The media reviewing division of Catholic News Service aims to provide the public with a spiritual, moral and artistic evaluation of the products of visual mass media -- films, television programs and related media content -- based on the standards of faith and morals preserved and transmitted by the church’s teaching authority. Thus, the most basic principle used to calculate a film’s worth is the extent to which it affirms, challenges or rejects Judeo-Christian values.
CNS reviews and classifications are intended as a guide for parents -- to aid them in choosing what is most appropriate for their children -- and for adult viewers who wish to make informed decisions in accord with Catholic teaching.
NEGATIVE BEHAVIOR VS. LARGER CONTEXT
CNS reviewers endeavor to distinguish between the moral actions of a character or characters in a fictional narrative and the larger context in which these actions are presented by the work’s creators. Thus, Francis Ford Coppola did not, we can reasonably presume, set out to glorify crime in “The Godfather,” but instead to chronicle the sorry consequences of evil. Similarly, a documentary on abortion might be a patently unacceptable celebration of so-called “freedom of choice” or an accurate examination of the tragic effects of what is always an objectively grave sin and an all-too-widespread social corrosive. Precisely for this reason, the ultimately positive presentation of a fictional instance of euthanasia in 2004’s “Million Dollar Baby” – a film whose strictly artistic merits earned it that year’s Academy Award for Best Picture -- resulted in a classification of “O – morally offensive.”
Like abortion and euthanasia, premarital sexual encounters, nonmarital cohabitation, adulterous relationships, homosexual activity, artificial birth control and masturbation have long since ceased to be taboo subjects in the mass media. Instead such practices are often presented sympathetically, or even taken for granted as something “everyone does.” CNS reviewers always flag such content and, to the extent that any film or program positively endorses such behavior as either normative or acceptable, to that degree will the review and classification reflect the work’s divergence from Catholic teaching.
DEPICTIONS OF THE CHURCH AND ITS CLERGY AND RELIGIOUS
While CNS reviewers are vigilant in detecting instances of blatant anti-Catholicism, it would be unrealistic to pretend that every incident or individual in the long history of the church has provided an edifying example. Thus, quality films that fairly portray the flaws inherent in the human aspects of the church receive judicious evaluation from CNS critics.
DEFINING OUR CLASSIFICATIONS
- A-I – General Patronage
Strictly speaking, this does not simply connote films that are “for” children, or films in which they would necessarily be interested. Rather, any film free from significant objectionable content might receive this classification. In the days of the Hollywood Production Code, when it was assumed that almost all mainstream films were acceptable for all audiences, many films with “adult” subject matter -- like 1956’s “Giant” -- received this classification. Nowadays, with even the cleanest adult films usually containing at least instance of foul language, such examples are rare.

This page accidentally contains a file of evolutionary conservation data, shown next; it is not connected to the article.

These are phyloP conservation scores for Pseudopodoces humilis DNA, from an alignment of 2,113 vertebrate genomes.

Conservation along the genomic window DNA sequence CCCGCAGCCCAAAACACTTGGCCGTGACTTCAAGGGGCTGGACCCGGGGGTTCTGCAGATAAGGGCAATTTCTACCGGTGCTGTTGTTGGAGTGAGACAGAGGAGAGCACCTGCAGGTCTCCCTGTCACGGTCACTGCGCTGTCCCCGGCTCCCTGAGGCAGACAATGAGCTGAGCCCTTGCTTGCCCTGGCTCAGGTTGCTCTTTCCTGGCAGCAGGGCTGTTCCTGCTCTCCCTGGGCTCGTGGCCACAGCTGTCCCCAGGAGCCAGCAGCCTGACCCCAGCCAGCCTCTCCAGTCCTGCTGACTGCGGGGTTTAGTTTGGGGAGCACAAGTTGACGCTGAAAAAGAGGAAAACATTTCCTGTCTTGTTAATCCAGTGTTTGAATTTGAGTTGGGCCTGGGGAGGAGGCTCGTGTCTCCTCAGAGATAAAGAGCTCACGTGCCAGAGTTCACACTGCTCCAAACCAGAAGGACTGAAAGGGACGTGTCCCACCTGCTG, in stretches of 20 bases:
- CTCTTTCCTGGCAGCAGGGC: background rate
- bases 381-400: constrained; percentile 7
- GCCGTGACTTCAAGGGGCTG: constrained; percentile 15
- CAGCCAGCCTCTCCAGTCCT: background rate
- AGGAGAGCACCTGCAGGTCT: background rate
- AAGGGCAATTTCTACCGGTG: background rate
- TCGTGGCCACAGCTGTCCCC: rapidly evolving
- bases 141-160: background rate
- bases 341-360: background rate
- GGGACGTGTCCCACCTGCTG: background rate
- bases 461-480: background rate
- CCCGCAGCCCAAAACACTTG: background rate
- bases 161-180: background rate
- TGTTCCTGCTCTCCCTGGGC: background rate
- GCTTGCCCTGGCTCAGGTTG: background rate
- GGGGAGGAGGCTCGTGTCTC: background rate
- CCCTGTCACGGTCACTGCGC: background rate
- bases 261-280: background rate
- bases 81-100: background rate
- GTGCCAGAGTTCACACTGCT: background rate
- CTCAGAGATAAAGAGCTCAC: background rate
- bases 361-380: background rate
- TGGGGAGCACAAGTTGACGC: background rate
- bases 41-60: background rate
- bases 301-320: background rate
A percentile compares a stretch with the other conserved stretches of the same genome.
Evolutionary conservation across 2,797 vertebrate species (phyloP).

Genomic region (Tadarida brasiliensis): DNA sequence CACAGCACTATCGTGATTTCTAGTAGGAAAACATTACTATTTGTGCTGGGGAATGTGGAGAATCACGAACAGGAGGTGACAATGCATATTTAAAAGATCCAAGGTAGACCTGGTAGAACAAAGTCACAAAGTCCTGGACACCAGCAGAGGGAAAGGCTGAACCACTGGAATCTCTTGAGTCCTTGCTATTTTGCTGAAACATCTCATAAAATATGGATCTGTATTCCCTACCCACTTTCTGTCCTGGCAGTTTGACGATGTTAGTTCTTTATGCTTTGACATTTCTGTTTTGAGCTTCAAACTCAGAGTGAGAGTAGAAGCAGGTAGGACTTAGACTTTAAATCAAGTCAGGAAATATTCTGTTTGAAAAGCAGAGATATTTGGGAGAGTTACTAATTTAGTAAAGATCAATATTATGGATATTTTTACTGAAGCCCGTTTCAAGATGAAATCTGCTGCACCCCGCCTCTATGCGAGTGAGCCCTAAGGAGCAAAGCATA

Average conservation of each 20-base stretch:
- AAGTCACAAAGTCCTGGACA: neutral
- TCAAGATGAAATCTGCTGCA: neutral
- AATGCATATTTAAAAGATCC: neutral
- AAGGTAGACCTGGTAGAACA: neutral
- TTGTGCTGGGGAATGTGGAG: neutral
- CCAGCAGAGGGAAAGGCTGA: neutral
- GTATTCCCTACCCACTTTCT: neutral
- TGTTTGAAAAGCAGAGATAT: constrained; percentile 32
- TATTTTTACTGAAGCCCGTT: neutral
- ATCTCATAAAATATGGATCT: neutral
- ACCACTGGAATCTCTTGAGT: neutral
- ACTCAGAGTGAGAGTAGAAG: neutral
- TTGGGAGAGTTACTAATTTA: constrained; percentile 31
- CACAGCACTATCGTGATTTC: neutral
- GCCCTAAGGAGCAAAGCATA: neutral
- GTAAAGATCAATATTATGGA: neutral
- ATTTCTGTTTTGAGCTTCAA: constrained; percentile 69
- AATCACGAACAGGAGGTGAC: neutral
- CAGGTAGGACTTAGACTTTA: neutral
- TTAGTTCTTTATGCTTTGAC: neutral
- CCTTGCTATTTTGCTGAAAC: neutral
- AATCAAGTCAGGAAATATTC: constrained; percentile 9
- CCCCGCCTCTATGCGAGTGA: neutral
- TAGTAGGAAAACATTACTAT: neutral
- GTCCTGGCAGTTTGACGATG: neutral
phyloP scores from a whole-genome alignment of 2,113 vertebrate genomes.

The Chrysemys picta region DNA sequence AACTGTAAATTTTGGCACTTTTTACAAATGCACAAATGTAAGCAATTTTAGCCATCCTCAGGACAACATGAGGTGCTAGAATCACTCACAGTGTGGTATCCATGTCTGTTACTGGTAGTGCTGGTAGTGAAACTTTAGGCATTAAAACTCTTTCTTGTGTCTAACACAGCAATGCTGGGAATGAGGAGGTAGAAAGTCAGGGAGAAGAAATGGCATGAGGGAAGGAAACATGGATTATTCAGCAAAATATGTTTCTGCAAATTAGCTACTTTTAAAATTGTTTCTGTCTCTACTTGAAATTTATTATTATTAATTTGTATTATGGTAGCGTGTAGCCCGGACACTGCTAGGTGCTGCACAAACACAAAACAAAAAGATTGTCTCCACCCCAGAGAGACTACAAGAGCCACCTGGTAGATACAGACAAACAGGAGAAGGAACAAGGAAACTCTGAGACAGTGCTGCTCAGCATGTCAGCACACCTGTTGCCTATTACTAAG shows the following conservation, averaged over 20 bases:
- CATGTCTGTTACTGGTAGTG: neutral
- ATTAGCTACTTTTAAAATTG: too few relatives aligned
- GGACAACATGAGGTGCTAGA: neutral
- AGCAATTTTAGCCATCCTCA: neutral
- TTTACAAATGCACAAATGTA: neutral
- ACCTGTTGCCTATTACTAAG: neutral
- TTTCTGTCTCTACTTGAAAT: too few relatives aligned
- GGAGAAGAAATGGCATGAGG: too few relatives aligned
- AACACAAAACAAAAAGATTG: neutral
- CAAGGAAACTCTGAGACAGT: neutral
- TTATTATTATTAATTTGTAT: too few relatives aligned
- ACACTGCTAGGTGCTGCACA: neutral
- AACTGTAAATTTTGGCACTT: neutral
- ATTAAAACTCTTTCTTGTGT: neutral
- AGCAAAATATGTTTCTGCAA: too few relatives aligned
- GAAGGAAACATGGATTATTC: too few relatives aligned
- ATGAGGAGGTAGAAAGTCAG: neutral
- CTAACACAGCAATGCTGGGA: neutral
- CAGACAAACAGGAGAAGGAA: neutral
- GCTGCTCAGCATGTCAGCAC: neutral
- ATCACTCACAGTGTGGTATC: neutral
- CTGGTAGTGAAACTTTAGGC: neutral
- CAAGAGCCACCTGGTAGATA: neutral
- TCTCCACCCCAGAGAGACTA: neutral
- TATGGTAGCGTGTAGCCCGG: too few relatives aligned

- A-II – Adults and Adolescents
The original intent of this classification was an endorsement for older teens. However, some ambiguity remains in this category, and CNS critics generally indicate whether the film is most appropriate for “older teens” or anyone over the age of 13. Films with nudity, overt sexual activity, bloody violence, or the use of foul language are almost never allowed in the A-I or A-II categories.
- A-III – Adults
Adult sensibilities can, of course, run the gamut from a viewer with a wide tolerance for edgy subject matter to more sensitive moviegoers who find certain elements less palatable. CNS reviewers try to strike a balance between the two. Occasionally, a worthy film is clearly “adult” in subject matter, yet older teens might derive benefit from it, so a sentence may be added about the movie being “acceptable” or “possibly acceptable” for “older teens.”
- L – Limited adult audience, films whose problematic content many adults would find troubling
This highly restrictive classification explicitly indicates that the film will probably be unacceptable to the casual adult moviegoer. It is generally used for those quality films that have more challenging material than an A-III in terms of nudity, sex, violence, language or moral dilemmas, but are still worthy of consideration by mature viewers well-grounded in their faith and open to the portrayal of gritty subject matter. Less often, this classification is applied to films that -- whatever their aesthetic merit or lack thereof -- are too strong for an A-III but not sufficiently wayward to receive an “O.”
- O – Morally offensive
This classification is for films that feature excessive violence, gratuitous or exploitative sexuality or are laden, for no artistically valid reason, with non-stop vulgarity. Additionally, films that directly contradict church teaching on matters such as euthanasia (“The Sea Inside”), abortion (“The Cider House Rules”), suicide (“Thelma & Louise”), adultery (“Extract”), homosexual activity (“Taking Woodstock”) or vigilante killing and revenge (“The Brave One”) also get O’s, no matter how lauded some of them may be by the secular press.
(Revised August 2010.)